George: A Hero for Rhinos

Sep 22, 2017 Conservation
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I alone cannot change the world, but I can cast a stone across the waters to create many ripples” – Mother Theresa

Today on World Rhino Day we pay tribute to all the people who spend their lives protecting these magnificent animals – anti-poaching teams, trackers, guides, guests and our dedicated rhino monitors who are a constant presence – spending days and nights watching over these great beasts.

One such hero is George Njunja James, recently nominated for his work in the ‘Unsung Hero’ category in the Pure Life Experiences Awards. George deserves to be mentioned for his unfailing commitment to rhino conservation in Botswana.

His work in conservation began in 2005 when he joined Wilderness Safaris as a maintenance assistant at Mombo Camp. Having friends in the Rhino Reintroduction Project meant that George would often meet up with them in his spare time and he began helping out in whatever way he could. His commitment and enthusiasm for the project soon materialised into a fulltime position that began in 2007.

Today it has been 10 years since George first began his work with rhino. This project and the time he has spent has resulted in significant amounts of data being collected on rhino – their behaviour, movements and preferences. Details that he logs include GPS locations, photographs, video, and notes on the condition of the animal. This data is being used to inform our future rhino reintroduction decisions, and has contributed vital information that is important for Botswana’s national rhino strategy.

When back in camp, George is responsible for the upkeep of the rhino bomas, ensuring that these are in good condition and ready for urgent relocations or darting operations, something that may happen at any time.

His rhino monitoring patrols in such remote areas have also contributed greatly to the safety of these animals from illegal hunters.

George’s fascination for wildlife first became evident during his childhood in Shakawe in northern Botswana. Growing up on the fringes of the Okavango Delta, his early interest developed into a genuine passion for conservation, and joining Wilderness Safaris enabled him to pursue this.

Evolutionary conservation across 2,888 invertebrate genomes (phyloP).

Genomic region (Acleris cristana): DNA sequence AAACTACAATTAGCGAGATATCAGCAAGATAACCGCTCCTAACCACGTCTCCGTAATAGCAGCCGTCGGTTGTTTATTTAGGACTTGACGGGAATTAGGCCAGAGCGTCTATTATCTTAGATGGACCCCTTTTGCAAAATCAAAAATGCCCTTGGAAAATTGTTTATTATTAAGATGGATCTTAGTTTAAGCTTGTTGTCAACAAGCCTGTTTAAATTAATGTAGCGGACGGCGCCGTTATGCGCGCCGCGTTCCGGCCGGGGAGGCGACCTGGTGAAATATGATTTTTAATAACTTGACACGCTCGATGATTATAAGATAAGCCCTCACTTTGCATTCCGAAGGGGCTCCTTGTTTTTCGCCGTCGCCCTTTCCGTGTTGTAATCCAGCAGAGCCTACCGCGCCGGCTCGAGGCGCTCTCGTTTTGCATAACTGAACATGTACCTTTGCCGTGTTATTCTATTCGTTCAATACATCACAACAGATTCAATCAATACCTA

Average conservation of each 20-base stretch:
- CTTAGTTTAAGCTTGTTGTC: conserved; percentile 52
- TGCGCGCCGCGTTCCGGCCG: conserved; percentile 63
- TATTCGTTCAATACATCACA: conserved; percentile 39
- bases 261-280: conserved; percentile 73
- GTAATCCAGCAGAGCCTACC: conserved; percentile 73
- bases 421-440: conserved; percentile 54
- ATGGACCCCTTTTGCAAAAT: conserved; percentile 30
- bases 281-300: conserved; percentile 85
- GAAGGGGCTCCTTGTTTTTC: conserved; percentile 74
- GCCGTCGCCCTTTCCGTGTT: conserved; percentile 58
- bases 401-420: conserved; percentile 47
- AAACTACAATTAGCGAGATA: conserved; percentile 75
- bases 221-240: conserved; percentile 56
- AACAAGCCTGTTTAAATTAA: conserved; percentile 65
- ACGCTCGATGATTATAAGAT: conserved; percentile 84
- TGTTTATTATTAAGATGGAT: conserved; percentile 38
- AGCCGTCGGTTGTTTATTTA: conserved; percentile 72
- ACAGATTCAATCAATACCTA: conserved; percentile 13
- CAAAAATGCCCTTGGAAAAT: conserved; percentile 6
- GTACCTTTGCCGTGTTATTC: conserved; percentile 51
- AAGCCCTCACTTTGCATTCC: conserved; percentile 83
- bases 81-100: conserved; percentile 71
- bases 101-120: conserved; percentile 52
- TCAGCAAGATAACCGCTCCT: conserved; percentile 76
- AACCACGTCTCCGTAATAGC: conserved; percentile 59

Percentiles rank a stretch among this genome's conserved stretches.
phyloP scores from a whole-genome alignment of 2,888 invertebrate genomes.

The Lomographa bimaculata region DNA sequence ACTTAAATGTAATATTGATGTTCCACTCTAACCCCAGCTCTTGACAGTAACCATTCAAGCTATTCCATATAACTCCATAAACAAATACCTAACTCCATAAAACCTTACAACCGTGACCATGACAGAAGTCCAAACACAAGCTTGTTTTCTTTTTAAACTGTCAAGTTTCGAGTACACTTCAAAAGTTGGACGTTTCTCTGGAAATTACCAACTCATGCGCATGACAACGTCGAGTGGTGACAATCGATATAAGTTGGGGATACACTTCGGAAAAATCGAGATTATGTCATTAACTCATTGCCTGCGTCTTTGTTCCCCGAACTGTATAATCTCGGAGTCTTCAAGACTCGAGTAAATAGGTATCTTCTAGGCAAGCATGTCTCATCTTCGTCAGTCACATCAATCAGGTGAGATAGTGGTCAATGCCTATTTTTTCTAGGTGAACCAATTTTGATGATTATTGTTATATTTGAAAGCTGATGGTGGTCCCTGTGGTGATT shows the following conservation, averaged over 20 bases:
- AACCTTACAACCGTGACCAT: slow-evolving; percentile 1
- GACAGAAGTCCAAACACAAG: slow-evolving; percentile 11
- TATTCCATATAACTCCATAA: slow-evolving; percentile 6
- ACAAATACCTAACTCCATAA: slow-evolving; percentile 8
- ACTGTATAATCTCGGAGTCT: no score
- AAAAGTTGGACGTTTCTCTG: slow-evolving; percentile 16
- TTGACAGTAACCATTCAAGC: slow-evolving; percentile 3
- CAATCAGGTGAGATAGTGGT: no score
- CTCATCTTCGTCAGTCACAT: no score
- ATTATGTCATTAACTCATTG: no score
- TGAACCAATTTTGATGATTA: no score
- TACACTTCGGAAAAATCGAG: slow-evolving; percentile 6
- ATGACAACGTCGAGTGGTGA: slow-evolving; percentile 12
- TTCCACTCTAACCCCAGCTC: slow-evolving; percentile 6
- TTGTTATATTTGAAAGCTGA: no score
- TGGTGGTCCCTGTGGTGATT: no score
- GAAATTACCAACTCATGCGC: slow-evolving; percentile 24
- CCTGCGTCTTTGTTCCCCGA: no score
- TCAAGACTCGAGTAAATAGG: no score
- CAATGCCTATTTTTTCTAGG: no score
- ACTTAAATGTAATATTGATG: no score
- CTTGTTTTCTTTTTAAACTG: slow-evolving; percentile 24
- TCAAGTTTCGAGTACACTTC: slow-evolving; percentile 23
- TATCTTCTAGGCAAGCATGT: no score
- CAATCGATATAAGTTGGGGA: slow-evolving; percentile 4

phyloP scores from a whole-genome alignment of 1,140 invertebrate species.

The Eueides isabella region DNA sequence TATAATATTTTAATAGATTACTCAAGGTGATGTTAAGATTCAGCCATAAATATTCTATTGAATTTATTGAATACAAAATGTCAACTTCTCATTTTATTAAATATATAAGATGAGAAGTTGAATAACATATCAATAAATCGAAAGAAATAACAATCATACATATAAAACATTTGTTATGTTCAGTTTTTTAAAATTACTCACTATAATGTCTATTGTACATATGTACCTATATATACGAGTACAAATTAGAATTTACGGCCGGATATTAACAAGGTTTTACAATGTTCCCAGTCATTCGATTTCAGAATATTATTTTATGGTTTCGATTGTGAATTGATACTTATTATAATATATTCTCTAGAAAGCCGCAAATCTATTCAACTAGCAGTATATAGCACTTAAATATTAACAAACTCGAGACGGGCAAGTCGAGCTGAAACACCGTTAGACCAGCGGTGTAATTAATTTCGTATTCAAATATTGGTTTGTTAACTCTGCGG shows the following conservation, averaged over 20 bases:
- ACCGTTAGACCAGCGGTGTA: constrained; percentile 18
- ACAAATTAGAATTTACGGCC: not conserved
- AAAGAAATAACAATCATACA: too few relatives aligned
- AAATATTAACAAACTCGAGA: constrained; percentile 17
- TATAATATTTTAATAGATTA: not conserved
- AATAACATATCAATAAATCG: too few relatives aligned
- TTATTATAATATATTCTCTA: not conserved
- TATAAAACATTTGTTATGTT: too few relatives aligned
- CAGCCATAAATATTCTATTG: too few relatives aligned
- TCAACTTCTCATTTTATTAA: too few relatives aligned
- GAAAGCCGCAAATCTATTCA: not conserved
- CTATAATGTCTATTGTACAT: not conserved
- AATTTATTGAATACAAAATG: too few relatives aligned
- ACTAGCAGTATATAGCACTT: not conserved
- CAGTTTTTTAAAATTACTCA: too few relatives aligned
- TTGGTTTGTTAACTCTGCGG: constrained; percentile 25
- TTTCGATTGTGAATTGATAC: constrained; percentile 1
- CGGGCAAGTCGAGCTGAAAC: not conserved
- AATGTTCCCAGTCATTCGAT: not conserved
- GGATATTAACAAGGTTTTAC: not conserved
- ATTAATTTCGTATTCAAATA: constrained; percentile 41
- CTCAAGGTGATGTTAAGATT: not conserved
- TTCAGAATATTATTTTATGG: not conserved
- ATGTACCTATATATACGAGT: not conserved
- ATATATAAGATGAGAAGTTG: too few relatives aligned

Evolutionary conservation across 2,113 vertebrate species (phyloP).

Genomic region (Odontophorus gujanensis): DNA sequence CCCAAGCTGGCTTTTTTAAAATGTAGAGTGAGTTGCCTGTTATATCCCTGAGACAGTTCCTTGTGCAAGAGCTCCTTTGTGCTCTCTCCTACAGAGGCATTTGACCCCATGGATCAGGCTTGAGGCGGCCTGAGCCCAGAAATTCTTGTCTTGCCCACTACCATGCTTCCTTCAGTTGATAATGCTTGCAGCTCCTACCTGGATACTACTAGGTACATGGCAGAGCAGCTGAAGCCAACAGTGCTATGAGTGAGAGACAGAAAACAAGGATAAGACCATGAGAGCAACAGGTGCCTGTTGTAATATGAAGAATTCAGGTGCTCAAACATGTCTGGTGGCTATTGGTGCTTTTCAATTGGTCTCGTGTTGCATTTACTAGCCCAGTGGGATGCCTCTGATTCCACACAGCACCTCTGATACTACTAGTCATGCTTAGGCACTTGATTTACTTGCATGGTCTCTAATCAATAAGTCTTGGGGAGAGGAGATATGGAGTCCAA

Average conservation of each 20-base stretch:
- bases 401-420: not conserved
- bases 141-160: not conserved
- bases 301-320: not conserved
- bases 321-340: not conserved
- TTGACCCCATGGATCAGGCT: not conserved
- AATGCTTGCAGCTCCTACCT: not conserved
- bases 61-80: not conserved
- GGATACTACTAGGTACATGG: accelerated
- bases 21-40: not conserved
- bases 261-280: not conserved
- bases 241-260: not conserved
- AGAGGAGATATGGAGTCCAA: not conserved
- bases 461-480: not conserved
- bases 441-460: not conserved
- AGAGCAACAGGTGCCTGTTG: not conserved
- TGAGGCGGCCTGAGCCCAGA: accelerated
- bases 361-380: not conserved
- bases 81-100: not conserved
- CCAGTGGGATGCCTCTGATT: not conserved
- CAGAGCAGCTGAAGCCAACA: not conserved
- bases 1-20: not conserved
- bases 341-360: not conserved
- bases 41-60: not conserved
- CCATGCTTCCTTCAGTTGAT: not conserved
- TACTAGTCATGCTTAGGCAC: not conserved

George’s talents however extend far beyond his fieldwork. His natural way with words combined with his passion and wealth of knowledge makes him a compelling speaker on the subject of rhino conservation. Wilderness Safaris guests at Mombo and Little Mombo Camps have been inspired by his regular evening talks, returning home as eloquent advocates for rhino protection.

George’s work involves close collaboration with Botswana Government agencies including the Department of Wildlife and National Parks (DWNP) and the Botswana Defence Force (BDF). This helps strengthen the strategic and operational partnerships upon which rhino conservation in Botswana depends.

We are immensely proud of George and his work, as well as all the unsung heroes like him who work tireless hours to protect our wildlife. Thank you to every one of you for changing lives!

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By Kate Collins

Kate grew up exploring the bushveld on her family rose farm, living among Nguni cattle, geese, warthogs, ostriches and horses. After completing an Honours degree at the University of Cape Town, Kate began working at Wild magazine as a journalist and as the Digital Editor of the Wild Card website. Kate has travelled to destinations throughout southern Africa, enjoying the many rich offerings of our country. Her work at Wild magazine helped secure her next move to Londolozi Game Reserve where she worked in their Creative team managing online communications and assisting guests with their wildlife photography. Kate now lives in Johannesburg and is proud to be a part of Wilderness Safaris in her role as copywriter. “I am very excited to work for a company that makes such a huge difference to people’s lives and to the wild places throughout our incredibly beautiful and diverse continent.”

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